Air pollution recognized as a risk factor for diabetes


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“Whether the disease becomes manifest and when this occurs is not only due to lifestyle or genetic factors, but also due to traffic-related air pollution,” said Professor Annette Peters, director of the Institute of Epidemiology II at Helmholtz Zentrum M√ľnchen and head of the research area of epidemiology of the DZD.

For the current study, she and her colleagues…analyzed the data of nearly 3,000 participants of the KORA study who live in the city of Augsburg and two adjacent rural counties. All individuals were interviewed and physically examined. Furthermore, the researchers took fasting blood samples, in which they determined various markers for insulin resistance and inflammation. In addition, leptin was examined as adipokine which has been suggested to be associated with insulin resistance. Non-diabetic individuals underwent an oral glucose tolerance test to detect whether their glucose metabolism was impaired.

The researchers compared these data with the concentrations of air pollutants at the place of residence of the participants, which they estimated using predictive models based on repeated measurements at…up to 40 sites…in the city and in the rural counties.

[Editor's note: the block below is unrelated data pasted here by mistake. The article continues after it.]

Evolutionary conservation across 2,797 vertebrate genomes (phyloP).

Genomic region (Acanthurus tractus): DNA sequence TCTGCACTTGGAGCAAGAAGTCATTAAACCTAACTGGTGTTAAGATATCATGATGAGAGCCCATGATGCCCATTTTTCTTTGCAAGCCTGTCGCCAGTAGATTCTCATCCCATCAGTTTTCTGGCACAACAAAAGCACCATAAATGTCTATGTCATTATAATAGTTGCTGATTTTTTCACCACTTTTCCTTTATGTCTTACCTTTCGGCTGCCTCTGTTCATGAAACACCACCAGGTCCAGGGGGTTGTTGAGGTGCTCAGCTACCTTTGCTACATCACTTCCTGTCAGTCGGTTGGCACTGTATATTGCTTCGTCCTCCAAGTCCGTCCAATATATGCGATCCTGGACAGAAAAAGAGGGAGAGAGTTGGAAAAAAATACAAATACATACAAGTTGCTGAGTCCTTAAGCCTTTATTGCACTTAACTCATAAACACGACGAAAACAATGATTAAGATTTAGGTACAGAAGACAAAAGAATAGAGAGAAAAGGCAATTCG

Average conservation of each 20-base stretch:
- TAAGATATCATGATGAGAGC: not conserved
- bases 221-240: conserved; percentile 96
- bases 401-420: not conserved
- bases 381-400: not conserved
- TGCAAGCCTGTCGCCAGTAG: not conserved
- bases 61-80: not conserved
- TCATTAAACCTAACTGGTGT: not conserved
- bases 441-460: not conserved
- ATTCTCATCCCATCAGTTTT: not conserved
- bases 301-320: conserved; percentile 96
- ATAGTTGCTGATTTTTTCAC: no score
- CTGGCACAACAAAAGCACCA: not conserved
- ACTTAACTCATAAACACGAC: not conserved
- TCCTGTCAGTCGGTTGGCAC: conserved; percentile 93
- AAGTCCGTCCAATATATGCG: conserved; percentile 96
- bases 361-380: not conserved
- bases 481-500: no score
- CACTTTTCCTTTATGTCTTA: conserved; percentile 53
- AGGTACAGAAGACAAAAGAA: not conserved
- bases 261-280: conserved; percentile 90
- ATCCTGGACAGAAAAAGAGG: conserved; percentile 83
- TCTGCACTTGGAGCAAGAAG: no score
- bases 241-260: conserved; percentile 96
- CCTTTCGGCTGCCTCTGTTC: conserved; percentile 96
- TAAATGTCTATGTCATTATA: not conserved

“The results revealed that people who already have an impaired glucose metabolism, so-called pre-diabetic individuals, are particularly vulnerable to the effects of air pollution,” said Dr. Kathrin Wolf, lead author of the study. “In these individuals, the association between increases in their blood marker levels and increases in air pollutant concentrations is particularly significant! Thus, over the long term — especially for people with impaired glucose metabolism — air pollution is a risk factor for type 2 diabetes.”

The authors are also concerned that the concentrations of air pollutants, though below EU threshold values, are still above the proposed guidelines of the World Health Organization… As a consequence, they demand changes in government policy: “Lowering the threshold for acceptable air pollution levels would be a prudent step,” said Dr. Alexandra Schneider, who was also involved in the study. “We are all exposed to air pollution. An individual reduction by moving away from highly polluted areas is rarely an option.”

Many folks currently focussed on the political battle over climate change have been at it for a long time. The crap air we’re all faced with as “normal” has been anything but normal for decades. Because we’ve moved slightly back from acid rain and a Love Canal in every backyard doesn’t mean we’ve won anything more than individual battles. Though significant, the full extent of poisoning of the Earth’s air breathers, water-drinkers, continues to demand a critical political movement against the polluters and their acolytes.

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